Carbon sink

A carbon sink is a natural reservoir that stores carbon-containing chemical compounds accumulated over an indefinite period of time. Public awareness of the significance of CO2 sinks has grown since passage of the Kyoto Protocol, which promotes their use as a form of carbon offset. There are different strategies used to enhance this process. Increase in atmospheric carbon dioxide means increase in global temperature; the amount of carbon dioxide varies in a dynamic equilibrium with photosynthesis of land plants. The natural sinks are: Soil is the Earth's greatest carbon store and active carbon sink Photosynthesis by terrestrial plants with grass and trees serving as carbon sinks during growing seasons. Absorption of carbon dioxide by the oceans via physicochemical and minor biological processesWhile the creation of artificial sinks has been discussed, no major artificial systems remove carbon from the atmosphere on a material scale. Carbon sources include the combustion of fossil fuels by humans for energy and transportation and farmland, although there are proposals for improvements in farming practices to reverse this.

Because growing vegetation takes in carbon dioxide, the Kyoto Protocol allows Annex I countries with large areas of growing forests to issue Removal Units to recognize the sequestration of carbon. The additional units make it easier, it is estimated that forests absorb between 10 and 20 tons of carbon dioxide per hectare each year, through photosynthetic conversion into starch, cellulose and other components of wooden biomass. While this has been well documented for temperate forests and plantations, the fauna of the tropical forests place some limitations for such global estimates; some countries seek to trade emission rights in carbon emission markets, purchasing the unused carbon emission allowances of other countries. If overall limits on greenhouse gas emission are put into place and trade market mechanisms are purported to find cost-effective ways to reduce emissions. There is as yet no carbon audit regime for all such markets globally, none is specified in the Kyoto Protocol. National carbon emissions are self-declared.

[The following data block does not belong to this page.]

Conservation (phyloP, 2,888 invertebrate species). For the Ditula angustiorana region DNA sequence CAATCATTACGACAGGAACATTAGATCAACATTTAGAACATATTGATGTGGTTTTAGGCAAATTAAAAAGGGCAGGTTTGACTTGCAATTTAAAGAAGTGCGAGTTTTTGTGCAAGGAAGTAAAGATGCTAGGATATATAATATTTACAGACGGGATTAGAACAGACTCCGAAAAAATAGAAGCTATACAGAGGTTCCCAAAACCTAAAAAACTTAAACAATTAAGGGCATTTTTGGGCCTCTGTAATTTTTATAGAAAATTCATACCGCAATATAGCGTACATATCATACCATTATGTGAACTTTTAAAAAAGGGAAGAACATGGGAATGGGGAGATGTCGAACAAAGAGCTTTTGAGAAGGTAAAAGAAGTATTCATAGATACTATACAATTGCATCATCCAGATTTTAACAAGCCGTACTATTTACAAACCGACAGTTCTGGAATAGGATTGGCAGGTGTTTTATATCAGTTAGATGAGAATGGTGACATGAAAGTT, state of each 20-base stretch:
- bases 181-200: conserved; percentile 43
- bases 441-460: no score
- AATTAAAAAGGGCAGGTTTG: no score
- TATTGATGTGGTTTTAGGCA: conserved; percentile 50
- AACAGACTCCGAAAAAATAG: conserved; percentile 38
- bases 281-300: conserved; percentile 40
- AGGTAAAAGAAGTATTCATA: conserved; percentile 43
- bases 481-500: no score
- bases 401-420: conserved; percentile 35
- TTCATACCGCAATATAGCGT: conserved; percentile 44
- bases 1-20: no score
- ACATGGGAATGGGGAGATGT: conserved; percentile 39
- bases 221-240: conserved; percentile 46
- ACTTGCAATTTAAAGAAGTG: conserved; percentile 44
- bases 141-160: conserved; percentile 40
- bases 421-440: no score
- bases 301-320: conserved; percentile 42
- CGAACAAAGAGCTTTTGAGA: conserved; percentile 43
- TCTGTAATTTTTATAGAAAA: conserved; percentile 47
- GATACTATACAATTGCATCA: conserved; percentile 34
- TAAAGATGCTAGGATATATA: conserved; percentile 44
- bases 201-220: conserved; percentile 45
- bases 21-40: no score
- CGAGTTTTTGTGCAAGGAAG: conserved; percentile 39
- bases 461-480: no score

In the Clean Development Mechanism, only afforestation and reforestation are eligible to produce certified emission reductions in the first commitment period of the Kyoto Protocol. Forest conservation activities or activities avoiding deforestation, which would result in emission reduction through the conservation of existing carbon stocks, are not eligible at this time. Agricultural carbon sequestration is not possible yet. Soils represent a short to long-term carbon storage medium, contain more carbon than all terrestrial vegetation and the atmosphere combined. Plant litter and other biomass including charcoal accumulates as organic matter in soils, is degraded by chemical weathering and biological degradation. More recalcitrant organic carbon polymers such as cellulose, hemi-cellulose, aliphatic compounds and terpenoids are collectively retained as humus. Organic matter tends to accumulate in litter and soils of colder regions such as the boreal forests of North America and the Taiga of Russia.

Leaf litter and humus are oxidized and poorly retained in sub-tropical and tropical climate conditions due to high temperatures and extensive leaching by rainfall. Areas where shifting cultivation or slash and burn agriculture are practiced are only fertile for two to three years before they are abandoned; these tropical jungles are similar to coral reefs in that they are efficient at conserving and circulating necessary nutrients, which explains their lushness in a nutrient desert. Much organic carbon retained in many agricultural areas worldwide has been depleted due to intensive farming practices. Grasslands contribute to soil organic matter, stored in their extensive fibrous root mats. Due in part to the climatic conditions of these regions, these soils can accumulate significant quantities of organic matter; this can vary based on rainfall, the length of the winter season, the frequency of occurring lightning-induced grass-fires. While these fires release carbon dioxide, they improve the quality of the grasslands overall, in turn increasing the amount of carbon retained in the humic material.